To make big-engine power with small-engine fuel economy, many companies are turning to smaller engines with turbochargers, direct fuel injection, and variable valve timing. These three technologies work together to their combined benefit.
Forcing additional air into an engine’s combustion chambers with a turbocharger definitely boosts power; car manufacturers have been doing this for years. But in the past, in order to avoid harmful detonation, turbocharged engines needed lower compression ratios, which compromised efficiency.
As we’ve seen, direct fuel injection helps solve this problem by cooling the intake charge to minimize detonation. Second, if the variable valve timing extends the time when both the intake and the exhaust valves are open, the turbocharger can blow fresh air through the cylinder to completely remove the hot leftover gases from the previous combustion cycle. And since the injectors squirt fuel only after the valves close, none of it escapes through the exhaust valve.
The first engine in America with all three of these elements was the base 2.0-liter four-cylinder in the 2006 Audi A4. It had a 10.5:1 compression ratio—as high as many naturally aspirated engines—despite a peak boost pressure of 11.6 psi. It produced 200 horsepower and 207 pound-feet of torque.
Ford’s EcoBoost system is nothing more than direct injection and turbocharging. Dan Kapp, Ford’s director of advanced powertrain engineering, says that this technology will spread across the company’s cars and trucks. “Nothing else delivers double-digit improvements in fuel efficiency at a reasonable cost.”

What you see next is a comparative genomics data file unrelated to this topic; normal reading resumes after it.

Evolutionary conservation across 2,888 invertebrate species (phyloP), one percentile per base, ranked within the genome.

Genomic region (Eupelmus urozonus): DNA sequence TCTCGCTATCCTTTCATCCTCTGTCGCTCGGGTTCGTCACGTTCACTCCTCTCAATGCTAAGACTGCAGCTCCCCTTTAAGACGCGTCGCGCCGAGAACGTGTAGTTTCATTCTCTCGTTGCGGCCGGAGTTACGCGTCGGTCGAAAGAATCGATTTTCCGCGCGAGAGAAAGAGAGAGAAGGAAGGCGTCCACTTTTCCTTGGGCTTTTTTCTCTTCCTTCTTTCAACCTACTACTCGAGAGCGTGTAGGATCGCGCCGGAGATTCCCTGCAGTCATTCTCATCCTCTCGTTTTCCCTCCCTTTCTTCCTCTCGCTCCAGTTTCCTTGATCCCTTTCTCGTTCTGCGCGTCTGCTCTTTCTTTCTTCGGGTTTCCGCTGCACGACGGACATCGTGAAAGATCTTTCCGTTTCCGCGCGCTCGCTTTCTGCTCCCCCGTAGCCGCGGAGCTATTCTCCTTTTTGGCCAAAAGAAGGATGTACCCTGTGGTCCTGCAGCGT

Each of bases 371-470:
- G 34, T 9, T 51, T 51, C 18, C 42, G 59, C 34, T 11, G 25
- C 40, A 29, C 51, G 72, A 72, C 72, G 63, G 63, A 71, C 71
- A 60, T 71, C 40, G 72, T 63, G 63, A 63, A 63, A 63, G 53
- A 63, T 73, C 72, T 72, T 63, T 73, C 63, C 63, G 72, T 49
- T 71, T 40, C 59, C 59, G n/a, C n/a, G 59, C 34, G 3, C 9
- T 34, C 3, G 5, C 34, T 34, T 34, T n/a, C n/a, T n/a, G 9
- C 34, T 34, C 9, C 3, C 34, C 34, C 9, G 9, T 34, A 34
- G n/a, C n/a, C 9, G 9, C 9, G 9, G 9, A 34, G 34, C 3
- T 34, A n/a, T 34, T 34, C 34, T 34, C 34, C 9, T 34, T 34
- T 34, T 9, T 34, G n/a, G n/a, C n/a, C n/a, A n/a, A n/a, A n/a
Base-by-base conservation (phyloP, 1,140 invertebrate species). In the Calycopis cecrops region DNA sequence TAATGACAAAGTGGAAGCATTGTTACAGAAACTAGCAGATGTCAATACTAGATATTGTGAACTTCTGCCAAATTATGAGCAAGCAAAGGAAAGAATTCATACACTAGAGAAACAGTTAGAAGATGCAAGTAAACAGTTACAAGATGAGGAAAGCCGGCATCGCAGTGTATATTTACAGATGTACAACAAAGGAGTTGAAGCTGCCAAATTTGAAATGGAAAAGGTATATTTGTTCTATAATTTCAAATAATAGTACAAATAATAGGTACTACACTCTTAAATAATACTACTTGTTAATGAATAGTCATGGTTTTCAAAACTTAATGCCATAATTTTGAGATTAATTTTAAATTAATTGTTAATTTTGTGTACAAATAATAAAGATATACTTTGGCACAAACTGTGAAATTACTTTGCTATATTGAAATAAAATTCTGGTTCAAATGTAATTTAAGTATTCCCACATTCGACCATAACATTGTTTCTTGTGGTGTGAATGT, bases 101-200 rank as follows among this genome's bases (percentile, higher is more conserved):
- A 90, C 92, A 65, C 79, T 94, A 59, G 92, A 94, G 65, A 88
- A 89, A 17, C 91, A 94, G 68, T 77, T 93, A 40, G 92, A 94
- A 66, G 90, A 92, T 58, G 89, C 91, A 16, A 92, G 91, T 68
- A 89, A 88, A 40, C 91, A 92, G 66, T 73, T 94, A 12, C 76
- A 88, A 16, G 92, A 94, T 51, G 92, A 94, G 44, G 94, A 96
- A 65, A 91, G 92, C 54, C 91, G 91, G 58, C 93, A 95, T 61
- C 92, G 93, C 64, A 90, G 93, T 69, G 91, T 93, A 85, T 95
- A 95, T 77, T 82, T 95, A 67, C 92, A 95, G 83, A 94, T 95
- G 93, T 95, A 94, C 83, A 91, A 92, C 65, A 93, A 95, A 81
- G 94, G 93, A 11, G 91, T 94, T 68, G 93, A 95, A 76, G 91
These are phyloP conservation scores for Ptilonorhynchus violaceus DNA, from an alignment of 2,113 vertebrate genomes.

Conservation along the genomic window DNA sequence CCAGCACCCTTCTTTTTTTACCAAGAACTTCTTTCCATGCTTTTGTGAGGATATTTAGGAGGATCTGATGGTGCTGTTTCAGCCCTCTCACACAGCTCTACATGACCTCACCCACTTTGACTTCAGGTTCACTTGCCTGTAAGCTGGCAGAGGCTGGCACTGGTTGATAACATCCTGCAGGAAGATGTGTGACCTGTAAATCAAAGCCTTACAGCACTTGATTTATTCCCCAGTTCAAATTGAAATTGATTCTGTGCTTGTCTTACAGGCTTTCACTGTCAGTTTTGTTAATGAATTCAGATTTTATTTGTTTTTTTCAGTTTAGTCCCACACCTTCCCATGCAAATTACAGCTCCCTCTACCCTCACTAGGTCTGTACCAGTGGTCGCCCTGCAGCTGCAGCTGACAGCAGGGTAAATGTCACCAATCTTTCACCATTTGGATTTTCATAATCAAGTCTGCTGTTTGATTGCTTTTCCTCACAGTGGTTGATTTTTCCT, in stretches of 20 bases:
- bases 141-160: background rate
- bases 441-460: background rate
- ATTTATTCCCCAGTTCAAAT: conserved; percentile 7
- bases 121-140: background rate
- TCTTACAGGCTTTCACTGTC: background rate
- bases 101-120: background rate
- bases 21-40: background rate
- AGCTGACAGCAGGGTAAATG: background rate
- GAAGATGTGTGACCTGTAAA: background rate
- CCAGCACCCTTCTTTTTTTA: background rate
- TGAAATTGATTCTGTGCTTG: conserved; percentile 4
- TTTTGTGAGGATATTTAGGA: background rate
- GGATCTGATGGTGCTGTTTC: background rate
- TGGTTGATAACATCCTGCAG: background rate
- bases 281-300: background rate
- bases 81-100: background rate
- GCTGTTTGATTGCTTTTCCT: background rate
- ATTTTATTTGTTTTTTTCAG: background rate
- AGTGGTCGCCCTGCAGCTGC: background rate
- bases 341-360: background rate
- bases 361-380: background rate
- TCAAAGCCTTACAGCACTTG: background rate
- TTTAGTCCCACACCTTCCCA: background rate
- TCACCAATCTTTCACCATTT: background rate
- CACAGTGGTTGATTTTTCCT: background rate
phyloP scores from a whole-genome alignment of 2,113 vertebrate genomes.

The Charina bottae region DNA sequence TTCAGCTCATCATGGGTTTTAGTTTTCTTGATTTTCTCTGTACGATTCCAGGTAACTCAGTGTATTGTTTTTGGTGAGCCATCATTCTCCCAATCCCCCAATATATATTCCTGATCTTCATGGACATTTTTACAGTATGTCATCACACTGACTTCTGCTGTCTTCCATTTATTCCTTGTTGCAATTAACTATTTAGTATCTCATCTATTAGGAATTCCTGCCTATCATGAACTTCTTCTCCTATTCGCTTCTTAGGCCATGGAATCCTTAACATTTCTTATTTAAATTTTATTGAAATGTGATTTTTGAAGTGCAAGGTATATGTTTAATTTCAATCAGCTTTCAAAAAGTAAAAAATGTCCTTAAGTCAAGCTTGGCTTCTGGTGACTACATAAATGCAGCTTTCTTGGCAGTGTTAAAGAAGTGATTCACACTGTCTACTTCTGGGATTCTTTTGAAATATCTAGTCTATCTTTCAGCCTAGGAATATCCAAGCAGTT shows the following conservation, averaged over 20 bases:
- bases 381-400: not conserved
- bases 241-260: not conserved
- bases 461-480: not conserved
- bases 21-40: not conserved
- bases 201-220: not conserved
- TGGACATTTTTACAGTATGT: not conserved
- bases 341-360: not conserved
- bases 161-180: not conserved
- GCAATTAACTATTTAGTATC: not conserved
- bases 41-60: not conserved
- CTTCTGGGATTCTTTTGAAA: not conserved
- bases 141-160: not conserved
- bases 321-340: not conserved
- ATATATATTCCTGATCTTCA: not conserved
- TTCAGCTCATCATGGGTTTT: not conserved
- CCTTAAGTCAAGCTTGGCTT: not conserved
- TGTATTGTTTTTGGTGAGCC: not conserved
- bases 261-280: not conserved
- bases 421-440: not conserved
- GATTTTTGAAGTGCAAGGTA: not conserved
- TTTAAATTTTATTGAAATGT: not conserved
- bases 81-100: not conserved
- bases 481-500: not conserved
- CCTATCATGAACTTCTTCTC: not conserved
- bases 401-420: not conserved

In the future, Ford expects to replace its 5.4-liter V-8 with a 3.5-liter EcoBoost V-6; its 3.5-liter V-6 with a 2.2-liter EcoBoost inline-four; and its 2.5-liter inline-four with a 1.6-liter EcoBoost inline-four. In each downsizing, peak power should be similar, low-end torque should be about 30 percent greater, and fuel economy should be 10-to-20 percent higher. The only downside will be an added charge of $1000 or so to the price of DI-turbo vehicles to pay for the additional hardware.
BMW, Mercedes, Toyota, and Volkswagen are planning similar engines—some using superchargers instead of turbochargers. Turbocharging with direct injection will continue to expand.
Later in the decade, we will see a second generation of these engines, using higher boost pressures. This will allow further engine downsizing to achieve an additional 10-percent efficiency improvement.
Making this happen will require cooled exhaust-gas recirculation to control detonation and either staged or variable-geometry turbos to limit customary lag. Those technologies are already in use on diesel engines, but a gas engine’s higher exhaust temperatures pose durability problems that must be solved before carmakers can deploy these technologies.
Another way to improve the efficiency of a big engine is to turn off some of its cylinders. Since the throttle must be opened farther to get the same power from the remaining cylinders, intake-manifold vacuum goes down and efficiency goes up.
In real-world driving, this can produce a fuel-economy improvement of five percent, at a fairly low cost. The technology is particularly cost effective on pushrod, two-valve engines, which is why we’ve seen variable displacement on GM and Chrysler V-8s.
Honda uses variable displacement on its 24-valve V-6 engines, but the additional hardware to close the multiplicity of valves adds cost. Moreover, shutting off some cylinders on a V-6 generates more vibration and noise problems than it does with a V-8 because V-6s have coarser firing impulses and poorer inherent balance. The active engine mounts and variable intake manifolds needed to solve these problems add further costs.
The simplest implementation of variable valve timing started about 25 years ago, using a two-position advance or retard of either an engine’s intake or exhaust camshaft to better match the engine’s operating conditions. Today, most four-valve-per-cylinder DOHC engines have continuously variable phasing on both the intake and the exhaust camshafts.